In response to growing public and policy concern about conflicts of interest (COI) in university research, academic institutions in North America and Europe have introduced policies to manage COI. However, depending on their form and content, COI policies can be more or less helpful in the effective management of COI. In this paper, we examine and compare the design and content of COI policies at two Canadian research universities (the Université de Montréal and the University of Waterloo), which we suggest, exemplify two general categories or poles on a spectrum of policy approaches. We describe (1) a legalistic approach that promotes a concise but rigid structure, and (2) an inspirational approach that encourages principle-based deliberation and wider interpretation. Each of these approaches has its particular strengths and weaknesses. We conclude with some recommendations to help administrators and policy makers improve the quality, utility and effectiveness of university COI policies.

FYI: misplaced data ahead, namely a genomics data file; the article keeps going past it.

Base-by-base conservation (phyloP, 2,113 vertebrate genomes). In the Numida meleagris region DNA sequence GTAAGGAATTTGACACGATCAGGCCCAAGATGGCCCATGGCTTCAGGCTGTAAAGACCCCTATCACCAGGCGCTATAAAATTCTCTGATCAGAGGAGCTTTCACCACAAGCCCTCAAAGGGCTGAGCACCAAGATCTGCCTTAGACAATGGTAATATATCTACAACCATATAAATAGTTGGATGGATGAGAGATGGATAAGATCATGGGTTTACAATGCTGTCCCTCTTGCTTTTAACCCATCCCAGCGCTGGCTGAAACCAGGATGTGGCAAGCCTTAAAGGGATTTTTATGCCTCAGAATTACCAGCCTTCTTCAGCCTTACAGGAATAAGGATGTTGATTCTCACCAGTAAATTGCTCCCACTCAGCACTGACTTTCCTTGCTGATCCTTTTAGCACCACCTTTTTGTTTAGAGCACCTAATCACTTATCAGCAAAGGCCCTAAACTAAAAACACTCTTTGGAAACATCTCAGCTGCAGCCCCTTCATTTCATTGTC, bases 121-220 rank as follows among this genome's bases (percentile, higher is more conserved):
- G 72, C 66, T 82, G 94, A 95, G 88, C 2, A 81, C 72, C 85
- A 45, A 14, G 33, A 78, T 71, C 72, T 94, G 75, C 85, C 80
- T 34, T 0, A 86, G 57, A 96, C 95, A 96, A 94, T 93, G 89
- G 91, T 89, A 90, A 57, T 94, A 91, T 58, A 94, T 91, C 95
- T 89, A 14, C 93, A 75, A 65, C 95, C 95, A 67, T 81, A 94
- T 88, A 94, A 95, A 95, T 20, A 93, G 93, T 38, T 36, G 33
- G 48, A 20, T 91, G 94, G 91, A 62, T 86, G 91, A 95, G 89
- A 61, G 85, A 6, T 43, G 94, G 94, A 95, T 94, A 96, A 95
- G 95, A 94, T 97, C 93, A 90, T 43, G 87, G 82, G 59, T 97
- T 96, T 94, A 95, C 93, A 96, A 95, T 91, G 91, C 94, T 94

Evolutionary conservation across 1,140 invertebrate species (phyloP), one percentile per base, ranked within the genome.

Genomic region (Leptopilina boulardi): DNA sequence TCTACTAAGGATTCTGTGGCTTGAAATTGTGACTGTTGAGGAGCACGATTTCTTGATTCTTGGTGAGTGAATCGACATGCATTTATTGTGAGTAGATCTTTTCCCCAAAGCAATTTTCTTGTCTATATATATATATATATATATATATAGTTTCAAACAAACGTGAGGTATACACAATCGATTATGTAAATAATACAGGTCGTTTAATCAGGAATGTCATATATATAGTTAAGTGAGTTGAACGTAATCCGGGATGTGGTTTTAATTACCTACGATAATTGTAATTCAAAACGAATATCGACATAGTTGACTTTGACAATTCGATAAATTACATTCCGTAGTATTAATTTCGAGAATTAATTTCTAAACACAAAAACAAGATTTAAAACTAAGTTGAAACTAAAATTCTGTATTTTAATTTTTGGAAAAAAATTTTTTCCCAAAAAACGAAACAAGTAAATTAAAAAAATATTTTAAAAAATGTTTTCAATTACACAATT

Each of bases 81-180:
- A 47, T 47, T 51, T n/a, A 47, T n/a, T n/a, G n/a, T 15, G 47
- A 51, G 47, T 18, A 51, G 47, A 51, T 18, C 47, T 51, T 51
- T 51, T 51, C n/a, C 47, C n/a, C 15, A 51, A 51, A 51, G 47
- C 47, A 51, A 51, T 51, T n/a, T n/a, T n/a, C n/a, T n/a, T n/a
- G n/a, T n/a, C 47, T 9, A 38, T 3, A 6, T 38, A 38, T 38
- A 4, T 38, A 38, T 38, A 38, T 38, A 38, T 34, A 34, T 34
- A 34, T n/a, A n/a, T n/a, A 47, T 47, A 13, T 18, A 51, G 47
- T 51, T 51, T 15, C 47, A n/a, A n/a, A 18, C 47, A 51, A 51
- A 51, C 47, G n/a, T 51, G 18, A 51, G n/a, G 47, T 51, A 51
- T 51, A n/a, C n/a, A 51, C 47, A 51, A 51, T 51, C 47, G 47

ASJC Scopus subject areas
- Sociology and Political Science